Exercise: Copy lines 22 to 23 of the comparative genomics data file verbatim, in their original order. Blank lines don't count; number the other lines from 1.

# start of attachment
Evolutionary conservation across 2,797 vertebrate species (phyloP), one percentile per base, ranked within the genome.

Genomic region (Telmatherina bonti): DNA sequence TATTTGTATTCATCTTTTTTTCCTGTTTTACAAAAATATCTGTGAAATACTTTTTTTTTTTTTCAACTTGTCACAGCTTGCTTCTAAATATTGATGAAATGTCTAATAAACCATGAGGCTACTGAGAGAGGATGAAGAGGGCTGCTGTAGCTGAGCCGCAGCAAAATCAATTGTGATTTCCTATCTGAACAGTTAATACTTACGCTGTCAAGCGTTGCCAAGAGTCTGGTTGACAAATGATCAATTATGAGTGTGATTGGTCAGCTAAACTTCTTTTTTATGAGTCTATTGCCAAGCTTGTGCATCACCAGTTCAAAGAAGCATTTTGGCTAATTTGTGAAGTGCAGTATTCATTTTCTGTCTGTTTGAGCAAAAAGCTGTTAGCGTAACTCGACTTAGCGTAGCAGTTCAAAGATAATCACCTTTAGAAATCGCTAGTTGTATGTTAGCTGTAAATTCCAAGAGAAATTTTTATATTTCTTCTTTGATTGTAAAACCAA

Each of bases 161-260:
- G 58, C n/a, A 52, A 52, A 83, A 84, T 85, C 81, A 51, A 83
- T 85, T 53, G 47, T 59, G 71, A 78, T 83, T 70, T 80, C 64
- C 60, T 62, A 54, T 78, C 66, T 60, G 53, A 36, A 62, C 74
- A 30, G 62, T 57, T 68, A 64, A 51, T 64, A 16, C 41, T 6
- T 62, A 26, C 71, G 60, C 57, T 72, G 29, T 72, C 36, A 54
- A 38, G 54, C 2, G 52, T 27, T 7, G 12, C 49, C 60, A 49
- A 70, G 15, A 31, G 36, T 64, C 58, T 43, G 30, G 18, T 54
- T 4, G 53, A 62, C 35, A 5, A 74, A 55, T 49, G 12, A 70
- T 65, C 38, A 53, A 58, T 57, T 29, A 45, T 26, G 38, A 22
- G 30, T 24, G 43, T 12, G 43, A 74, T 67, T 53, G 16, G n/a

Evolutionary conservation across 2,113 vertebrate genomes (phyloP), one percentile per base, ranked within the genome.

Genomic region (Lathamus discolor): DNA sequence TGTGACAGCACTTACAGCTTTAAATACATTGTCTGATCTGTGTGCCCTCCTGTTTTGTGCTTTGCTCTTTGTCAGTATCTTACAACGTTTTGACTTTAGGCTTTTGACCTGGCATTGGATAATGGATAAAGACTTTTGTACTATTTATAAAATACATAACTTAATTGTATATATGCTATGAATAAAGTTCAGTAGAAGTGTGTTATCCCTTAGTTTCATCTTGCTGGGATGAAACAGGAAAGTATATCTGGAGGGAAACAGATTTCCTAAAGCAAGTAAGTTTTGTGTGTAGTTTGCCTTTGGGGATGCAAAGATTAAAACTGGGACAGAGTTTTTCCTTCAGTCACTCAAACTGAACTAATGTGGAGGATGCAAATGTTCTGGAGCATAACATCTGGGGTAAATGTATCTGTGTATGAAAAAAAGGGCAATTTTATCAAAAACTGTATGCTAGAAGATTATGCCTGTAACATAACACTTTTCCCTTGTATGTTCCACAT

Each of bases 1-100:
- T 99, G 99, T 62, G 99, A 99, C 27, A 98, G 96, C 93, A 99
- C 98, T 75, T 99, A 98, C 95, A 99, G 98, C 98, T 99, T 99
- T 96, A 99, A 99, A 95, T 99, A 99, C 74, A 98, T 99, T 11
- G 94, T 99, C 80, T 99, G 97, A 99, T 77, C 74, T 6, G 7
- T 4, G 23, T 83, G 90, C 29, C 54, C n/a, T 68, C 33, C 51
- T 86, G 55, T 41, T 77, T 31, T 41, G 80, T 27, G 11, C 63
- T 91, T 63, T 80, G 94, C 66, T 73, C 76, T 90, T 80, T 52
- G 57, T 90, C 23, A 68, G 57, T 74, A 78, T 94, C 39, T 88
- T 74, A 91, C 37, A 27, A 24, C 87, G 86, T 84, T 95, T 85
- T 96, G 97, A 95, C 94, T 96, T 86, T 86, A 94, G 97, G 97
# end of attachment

- T 86, G 55, T 41, T 77, T 31, T 41, G 80, T 27, G 11, C 63
- T 91, T 63, T 80, G 94, C 66, T 73, C 76, T 90, T 80, T 52